Responsible resource management in hotels attitudes, indicators, tools and strategies

University dissertation from Stockholm : KTH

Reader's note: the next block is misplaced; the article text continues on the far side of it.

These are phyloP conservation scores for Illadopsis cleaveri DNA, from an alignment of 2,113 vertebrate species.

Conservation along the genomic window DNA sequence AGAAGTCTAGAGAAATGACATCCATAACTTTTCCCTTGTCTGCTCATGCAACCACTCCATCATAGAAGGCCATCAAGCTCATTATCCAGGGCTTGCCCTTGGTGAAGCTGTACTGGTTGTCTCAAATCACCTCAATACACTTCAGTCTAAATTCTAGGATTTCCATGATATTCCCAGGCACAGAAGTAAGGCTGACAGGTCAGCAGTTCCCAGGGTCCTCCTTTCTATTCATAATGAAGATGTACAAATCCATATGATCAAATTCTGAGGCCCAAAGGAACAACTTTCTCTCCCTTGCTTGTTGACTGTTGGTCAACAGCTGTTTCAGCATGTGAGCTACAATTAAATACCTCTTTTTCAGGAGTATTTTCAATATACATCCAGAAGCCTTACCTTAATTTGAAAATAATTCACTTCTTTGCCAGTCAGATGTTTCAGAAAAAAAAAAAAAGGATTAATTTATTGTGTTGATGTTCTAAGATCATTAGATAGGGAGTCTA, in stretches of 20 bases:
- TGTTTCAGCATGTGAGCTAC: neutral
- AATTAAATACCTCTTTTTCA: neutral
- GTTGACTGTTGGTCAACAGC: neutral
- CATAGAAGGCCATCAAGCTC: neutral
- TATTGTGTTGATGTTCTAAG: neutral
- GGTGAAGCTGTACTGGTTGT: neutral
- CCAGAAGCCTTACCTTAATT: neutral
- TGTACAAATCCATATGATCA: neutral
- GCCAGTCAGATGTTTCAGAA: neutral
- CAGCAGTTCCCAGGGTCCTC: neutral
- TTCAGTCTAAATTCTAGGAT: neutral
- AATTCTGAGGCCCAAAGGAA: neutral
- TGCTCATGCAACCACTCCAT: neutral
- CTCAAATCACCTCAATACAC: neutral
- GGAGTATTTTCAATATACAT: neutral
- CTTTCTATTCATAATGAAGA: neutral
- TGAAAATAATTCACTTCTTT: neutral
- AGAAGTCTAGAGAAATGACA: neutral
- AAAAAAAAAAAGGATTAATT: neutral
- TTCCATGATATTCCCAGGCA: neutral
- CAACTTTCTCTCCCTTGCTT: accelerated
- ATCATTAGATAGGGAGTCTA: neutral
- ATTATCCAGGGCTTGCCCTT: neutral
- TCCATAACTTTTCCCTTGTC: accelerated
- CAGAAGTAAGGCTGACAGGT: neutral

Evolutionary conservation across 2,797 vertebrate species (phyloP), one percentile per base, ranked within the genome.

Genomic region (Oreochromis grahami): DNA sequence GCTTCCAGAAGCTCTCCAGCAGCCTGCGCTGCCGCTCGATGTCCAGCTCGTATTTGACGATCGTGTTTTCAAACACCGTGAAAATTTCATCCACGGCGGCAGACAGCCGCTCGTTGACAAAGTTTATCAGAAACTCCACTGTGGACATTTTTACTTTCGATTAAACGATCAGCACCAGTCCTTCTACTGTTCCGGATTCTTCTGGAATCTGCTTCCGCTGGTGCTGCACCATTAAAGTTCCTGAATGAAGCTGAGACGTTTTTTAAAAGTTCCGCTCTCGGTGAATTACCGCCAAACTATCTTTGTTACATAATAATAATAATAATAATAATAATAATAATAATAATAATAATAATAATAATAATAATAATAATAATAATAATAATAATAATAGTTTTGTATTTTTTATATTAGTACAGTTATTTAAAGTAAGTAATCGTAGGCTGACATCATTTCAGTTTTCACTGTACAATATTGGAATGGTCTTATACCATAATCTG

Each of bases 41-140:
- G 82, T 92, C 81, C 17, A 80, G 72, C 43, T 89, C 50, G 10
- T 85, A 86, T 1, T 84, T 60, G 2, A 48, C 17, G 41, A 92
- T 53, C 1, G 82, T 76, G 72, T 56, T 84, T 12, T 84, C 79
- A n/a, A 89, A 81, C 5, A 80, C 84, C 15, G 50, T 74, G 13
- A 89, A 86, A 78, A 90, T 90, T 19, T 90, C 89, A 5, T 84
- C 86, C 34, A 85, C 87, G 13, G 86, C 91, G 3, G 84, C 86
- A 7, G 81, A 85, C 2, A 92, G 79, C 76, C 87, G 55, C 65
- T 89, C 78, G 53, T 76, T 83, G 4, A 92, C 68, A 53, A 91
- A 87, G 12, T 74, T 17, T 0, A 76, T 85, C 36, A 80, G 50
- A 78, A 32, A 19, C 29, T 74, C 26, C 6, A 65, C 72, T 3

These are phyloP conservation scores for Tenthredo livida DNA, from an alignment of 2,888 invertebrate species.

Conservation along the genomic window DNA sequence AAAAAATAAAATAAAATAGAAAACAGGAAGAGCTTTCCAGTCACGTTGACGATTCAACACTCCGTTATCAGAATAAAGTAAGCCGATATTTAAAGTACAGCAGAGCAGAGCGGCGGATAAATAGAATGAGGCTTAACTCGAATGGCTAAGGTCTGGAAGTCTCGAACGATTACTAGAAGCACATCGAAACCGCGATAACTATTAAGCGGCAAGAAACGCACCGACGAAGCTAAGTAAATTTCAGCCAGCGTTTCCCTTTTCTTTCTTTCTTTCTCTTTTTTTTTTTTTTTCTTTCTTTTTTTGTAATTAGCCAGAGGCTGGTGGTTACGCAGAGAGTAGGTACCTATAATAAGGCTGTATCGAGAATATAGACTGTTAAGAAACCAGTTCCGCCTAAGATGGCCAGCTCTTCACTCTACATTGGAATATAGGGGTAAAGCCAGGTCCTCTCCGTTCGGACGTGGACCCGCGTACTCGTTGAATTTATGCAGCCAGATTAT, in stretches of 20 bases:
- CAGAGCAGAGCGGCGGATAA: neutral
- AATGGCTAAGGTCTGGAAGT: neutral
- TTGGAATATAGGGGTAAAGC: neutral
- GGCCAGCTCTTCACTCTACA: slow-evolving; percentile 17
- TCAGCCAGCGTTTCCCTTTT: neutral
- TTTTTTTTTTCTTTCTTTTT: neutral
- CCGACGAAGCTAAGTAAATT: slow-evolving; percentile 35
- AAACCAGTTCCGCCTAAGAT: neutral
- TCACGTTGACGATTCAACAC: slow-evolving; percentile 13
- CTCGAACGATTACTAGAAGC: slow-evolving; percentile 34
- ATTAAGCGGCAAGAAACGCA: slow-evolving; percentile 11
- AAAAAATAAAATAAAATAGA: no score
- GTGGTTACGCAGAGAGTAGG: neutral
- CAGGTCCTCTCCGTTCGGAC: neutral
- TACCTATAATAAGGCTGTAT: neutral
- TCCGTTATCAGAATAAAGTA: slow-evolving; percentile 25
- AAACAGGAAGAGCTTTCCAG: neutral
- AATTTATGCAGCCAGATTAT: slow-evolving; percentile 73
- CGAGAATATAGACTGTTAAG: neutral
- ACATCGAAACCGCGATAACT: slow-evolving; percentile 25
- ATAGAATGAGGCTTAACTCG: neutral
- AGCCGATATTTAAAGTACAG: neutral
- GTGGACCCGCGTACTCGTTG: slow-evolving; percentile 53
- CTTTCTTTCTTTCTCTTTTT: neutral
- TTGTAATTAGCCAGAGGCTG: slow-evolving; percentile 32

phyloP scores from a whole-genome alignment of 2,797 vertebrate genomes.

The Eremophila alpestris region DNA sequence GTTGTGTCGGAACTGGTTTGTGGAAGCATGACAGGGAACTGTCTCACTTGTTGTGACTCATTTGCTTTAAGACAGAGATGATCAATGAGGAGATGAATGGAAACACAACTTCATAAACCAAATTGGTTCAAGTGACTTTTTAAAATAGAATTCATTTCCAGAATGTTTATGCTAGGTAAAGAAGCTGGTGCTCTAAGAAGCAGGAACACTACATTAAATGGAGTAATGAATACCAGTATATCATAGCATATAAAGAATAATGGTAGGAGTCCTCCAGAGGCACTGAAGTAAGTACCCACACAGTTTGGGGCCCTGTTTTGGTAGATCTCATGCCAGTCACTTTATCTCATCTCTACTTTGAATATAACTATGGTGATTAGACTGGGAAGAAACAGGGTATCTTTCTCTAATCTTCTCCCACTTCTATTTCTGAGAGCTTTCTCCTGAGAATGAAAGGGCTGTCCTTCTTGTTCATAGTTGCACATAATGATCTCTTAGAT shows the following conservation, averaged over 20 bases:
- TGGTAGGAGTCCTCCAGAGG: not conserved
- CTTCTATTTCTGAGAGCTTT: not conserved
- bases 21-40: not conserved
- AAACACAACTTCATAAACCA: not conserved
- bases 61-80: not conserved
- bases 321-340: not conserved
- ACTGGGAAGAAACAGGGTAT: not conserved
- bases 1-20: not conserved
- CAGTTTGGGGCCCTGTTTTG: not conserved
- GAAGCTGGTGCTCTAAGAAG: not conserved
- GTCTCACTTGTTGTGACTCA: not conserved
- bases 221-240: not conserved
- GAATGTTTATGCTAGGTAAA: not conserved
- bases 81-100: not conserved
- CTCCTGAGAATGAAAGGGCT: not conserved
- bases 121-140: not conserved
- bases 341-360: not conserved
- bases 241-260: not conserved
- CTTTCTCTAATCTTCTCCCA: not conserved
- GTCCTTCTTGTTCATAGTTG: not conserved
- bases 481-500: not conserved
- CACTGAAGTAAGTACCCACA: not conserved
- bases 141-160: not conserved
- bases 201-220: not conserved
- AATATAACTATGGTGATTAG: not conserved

Abstract: Hotels constitute one of the main, and still expanding, pillars of the tourism sector and are highly unique among other commercial buildings. Resource intensive and frequently inefficient systems and operational routines applied in the sector, result in considerable environmental impact and indicate an urgent need for more environmentally sound practices and products in the hotel industry. A certain level of activity in the area of reducing resource use has been observed for quite some time but the motivation for this was related to cost-benefit issues rather than the environment. Furthermore, most of the initiatives are still considered to be best practice case studies and not daily routines. The constantly increasing prices of basic commodities, such as energy resources and water, encourage the implementation of energy and water efficiency and conservation measures in hotel facilities. To this end, numerous guidelines and initiatives have been produced by hotel-related organisations.The study of attitudes among 610 European hoteliers indicated that, at the moment, the level of environmental awareness among hotel managers is not high enough to introduce significant changes, although attitudes differ depending on the country of origin and the corporate policy. The prospects of significant cost savings, as well as customer demand were identified as the most likely parameters to enhance environmental responsibility among hoteliers. The popularity of CSR reporting and sustainability indices, especially among the larger companies, leads the author to believe that the industry is preparing to change.Many of the companies running hotels are also reporting their environmental management goals and indicators of environmental performance, while benchmarking and all types of comparison league tables are gaining popularity. There is, however, no system or methodology of data collection and monitoring that is universally accepted or applicable throughout the hotel sector. Furthermore, the accuracy and validity of the published performance indicators and benchmarks is widely debated due to large variations in the figures reported.The analyses performed on data from over 180 upscale and mid-market European chain hotels (Hilton International and Scandic) indicated that even among relatively uniform (service-wise) hotels the amenities offered did influence consumption, further complicating the concept and applicability of uniform benchmarking and resource consumption modelling. It was thus concluded that, creating a uniform model for all hotels is almost impossible, or would require a significant amount of very detailed input data, and that the results could still be highly inaccurate. Instead, it was suggested that it might actually be more accurate to develop models for individual hotels. Such an approach would allow for the modelling of the behaviour of all types of hotels with no size, type of services or standard limitations. Multi-variate step-wise regression analyses performed on individual Scandic hotels in Sweden indicated that energy consumption was dependent on the outdoor air temperature/actual heating degree days, while water consumption was mainly influenced by the number of guest-nights sold.Experience gained by the author during the process of the Hilton Environmental Reporting system upgrade allowed for the formulation of a set of rules of thumb that ought to be followed in the design of similar schemes. The experience of various regions and numerous companies also suggests that well designed and implemented environmental and resource management programs bring significant benefits at an individual as well as a corporate level. This study provides an indication of the strategies that can be used by various stakeholders in the process of development and implementation of such programs.This research further suggests that future developments in environmental performance indicators and benchmarking may best be served by disaggregating hotels into modules (such as guest-rooms, catering outlets, conference centres) and developing consumption models and best practice indicators for these particular components. The individual efficiencies/performance indicators should then be combined and weighted to provide a just overall evaluation of a facility that could then be compared to a benchmark (developed in the same manner). In a similar manner, sustainability assessment schemes and indicators for destinations and communities could be developed. However, more accurate and differentiated knowledgeof the individual performance of sub-systems is necessary to proceed with such an alternative. In addition, the methodologies for data collection and reporting procedures, at all levels of the company and sector, need to be standardized and detailed